FDA Panel Says Omicron Shots Best for Autumn

11.07.2022 - While Europe still deliberates, and municipalities monitor sewage to pinpoint the further spread of coronavirus subvariants, especially those evolving from the omicron variant, the US Food and Drug Administration’s advisory panel has voted 19-2 to recommend that the government’s autumn vaccination program be based on the second generation mRNA vaccines developed by Pfizer/BioNTech and Moderna.

Both of the updated vaccines still lack FDA approval but there seems to be little doubt that they will be greenlit. The expert panel said it believes the new shots will provide more lasting protection against Covid, even if they may not produce as many antibodies as the first generation.

The new vaccines target the spike protein the virus uses to invade human cells. However, the current view is that the more the virus mutates the less successful these are at quickly recognizing and attacking the spike. To date, 30 omicron subvariants have been identified.  

Congressional Funding for vaccine purchase lags

Peter Marks, who heads the FDA’s vaccine division, told the committee that the better the match of the vaccine to the circulating strain, the more effectiveness and protection it should afford. But Marks said he is worried that, headed into recess, Congress may not appropriate money for vaccine purchases early enough to have sufficient supply to launch a timely campaign.

Without more funding, Ashish Jha, president Joe Biden’s new Covid response coordinator, has warned that vaccines might have to be rationed. Biden, he said, has carved $5 billion out of the White House emergency budget to kick-start negotiations with vaccine manufacturers. The funds are to be diverted from provisions for Covid tests and protective equipment.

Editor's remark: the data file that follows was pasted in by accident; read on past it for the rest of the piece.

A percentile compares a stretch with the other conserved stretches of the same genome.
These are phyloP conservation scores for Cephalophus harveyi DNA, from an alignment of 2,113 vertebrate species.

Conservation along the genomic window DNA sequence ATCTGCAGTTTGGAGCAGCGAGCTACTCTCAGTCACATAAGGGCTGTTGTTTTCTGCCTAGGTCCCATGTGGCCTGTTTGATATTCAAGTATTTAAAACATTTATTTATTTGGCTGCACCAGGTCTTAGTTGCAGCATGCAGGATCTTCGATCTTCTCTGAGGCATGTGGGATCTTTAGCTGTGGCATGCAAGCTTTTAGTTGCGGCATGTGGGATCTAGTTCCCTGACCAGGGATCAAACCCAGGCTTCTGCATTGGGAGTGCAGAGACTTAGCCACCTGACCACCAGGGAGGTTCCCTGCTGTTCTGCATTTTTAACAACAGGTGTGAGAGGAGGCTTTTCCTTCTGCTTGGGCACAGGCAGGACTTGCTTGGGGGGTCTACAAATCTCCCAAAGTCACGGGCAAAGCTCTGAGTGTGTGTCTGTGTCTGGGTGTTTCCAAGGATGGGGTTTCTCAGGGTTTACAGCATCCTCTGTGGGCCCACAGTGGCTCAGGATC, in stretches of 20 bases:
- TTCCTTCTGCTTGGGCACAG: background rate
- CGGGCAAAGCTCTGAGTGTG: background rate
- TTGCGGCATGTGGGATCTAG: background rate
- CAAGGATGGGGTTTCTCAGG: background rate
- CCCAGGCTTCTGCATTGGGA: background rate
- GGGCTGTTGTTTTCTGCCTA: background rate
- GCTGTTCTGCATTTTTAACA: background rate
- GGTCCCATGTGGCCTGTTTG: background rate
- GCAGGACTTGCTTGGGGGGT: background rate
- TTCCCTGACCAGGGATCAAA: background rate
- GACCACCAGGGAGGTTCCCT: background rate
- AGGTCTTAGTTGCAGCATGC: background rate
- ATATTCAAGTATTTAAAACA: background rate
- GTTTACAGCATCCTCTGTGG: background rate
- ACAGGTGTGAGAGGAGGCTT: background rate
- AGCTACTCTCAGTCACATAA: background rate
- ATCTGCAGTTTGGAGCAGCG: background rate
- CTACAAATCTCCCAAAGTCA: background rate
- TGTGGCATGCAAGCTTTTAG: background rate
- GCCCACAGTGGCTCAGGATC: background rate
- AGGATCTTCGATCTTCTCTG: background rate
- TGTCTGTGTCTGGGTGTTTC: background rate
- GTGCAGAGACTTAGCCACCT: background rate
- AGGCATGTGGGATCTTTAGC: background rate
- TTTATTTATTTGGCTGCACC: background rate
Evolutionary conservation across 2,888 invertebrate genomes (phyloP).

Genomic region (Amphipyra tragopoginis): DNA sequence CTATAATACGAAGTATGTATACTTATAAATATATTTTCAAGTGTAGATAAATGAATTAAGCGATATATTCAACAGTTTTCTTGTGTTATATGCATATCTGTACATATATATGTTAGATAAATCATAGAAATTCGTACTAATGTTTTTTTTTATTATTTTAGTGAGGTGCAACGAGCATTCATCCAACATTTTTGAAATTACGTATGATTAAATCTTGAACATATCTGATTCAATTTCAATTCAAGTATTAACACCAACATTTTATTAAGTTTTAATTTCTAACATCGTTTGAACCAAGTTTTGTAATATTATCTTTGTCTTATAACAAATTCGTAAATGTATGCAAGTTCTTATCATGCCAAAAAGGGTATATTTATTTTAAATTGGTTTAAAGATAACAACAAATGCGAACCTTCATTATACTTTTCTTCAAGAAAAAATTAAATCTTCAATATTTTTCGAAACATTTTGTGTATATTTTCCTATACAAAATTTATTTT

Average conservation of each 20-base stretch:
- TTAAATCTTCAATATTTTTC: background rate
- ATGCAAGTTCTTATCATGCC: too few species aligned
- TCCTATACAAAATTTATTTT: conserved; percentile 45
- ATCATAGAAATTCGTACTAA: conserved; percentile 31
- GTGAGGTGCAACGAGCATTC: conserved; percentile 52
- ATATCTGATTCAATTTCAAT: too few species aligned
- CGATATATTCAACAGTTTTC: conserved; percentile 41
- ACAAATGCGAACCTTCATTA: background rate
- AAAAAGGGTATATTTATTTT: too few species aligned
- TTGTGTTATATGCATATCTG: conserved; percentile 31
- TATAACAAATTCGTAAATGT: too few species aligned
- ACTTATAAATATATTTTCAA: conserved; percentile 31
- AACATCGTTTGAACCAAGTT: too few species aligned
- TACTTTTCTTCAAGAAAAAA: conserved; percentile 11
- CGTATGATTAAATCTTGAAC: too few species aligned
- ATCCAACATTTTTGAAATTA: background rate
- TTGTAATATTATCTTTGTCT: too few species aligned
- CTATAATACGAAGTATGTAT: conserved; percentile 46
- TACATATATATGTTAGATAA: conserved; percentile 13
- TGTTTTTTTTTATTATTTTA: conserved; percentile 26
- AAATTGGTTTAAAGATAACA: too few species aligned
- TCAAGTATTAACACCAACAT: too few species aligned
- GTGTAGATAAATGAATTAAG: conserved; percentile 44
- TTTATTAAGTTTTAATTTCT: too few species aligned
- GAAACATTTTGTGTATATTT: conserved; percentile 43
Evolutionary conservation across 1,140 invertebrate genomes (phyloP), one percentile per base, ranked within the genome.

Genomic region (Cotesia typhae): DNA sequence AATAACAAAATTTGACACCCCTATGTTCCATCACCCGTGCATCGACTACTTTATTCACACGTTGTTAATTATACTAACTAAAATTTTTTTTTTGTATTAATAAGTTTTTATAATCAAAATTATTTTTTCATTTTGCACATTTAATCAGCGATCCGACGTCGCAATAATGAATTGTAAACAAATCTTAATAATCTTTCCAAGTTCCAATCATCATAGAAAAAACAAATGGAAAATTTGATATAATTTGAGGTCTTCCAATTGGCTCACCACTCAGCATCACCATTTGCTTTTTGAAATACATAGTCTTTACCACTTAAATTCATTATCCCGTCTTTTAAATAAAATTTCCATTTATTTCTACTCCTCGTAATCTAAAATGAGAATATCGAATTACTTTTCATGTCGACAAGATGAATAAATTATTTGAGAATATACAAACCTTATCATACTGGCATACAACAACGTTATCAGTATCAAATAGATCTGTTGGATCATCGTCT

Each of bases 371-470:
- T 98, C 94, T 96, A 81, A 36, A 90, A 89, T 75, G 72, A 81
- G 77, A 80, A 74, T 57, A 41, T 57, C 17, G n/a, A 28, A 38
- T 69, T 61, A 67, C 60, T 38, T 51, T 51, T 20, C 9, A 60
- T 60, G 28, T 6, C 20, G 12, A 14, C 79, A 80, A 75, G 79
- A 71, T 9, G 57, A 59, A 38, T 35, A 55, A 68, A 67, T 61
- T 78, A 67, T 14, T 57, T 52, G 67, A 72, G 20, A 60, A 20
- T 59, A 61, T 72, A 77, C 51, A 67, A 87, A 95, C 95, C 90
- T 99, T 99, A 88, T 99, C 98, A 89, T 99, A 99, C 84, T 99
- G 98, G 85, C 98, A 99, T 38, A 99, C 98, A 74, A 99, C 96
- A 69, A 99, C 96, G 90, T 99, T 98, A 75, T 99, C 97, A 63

Epidemiologists on both sides of the Atlantic are expecting a dangerous Covid surge this autumn as the weather cools. In a worst-case scenario, they fear the new wave could lead to more than 200,000 US deaths by March 2023.

According to the Centers for Disease Control and Prevention (CDC), three doses of the first-generation Covid vaccines offer only 19% protection against infection with omicron in adults ages 18 and older, 150 days or more after administration. The weakening may be due to omicron evolving into the more contagious subvariants, the CDC suspects.

The new Pfizer/BioNTech and Moderna vaccines were engineered to tackle the original omicron variant, BA 1, which is no longer circulating widely. BA 2 dominated this past spring, but the subvariants BA.4 and BA.5 are now rapidly gaining ground both in the US and Europe, as waste water analyses show.

Data presented by the world’s two biggest vaccine makers in small studies of several hundred people each showed that the new shots significantly boosted the immune response against BA.1 compared to the original shots targeting the Wuhan strain but despite a good immune response did not perform as well as hoped.

While some on the FDA panel thought it would be better to target BA.4 or BA.5 now, others noted that developing the manufacturing process for a vaccine aimed at a different subvariant would swallow up an additional three months, by which time there are likely to be new subvariants. The panel’s majority held that it would be better not to wait that long for subsequent testing and a rollout.

Beyond the mRNA vaccines, data submitted by Novavax to the FDA for the Emergency Use Authorization (EUA) of its protein-based Covid shot developed for the Wuhan strain is said to point to a strong immune response against omicron subvariants. This vaccine is seen as being close to getting the FDA’s nod.

Author: Dede Williams, Freelance Journalist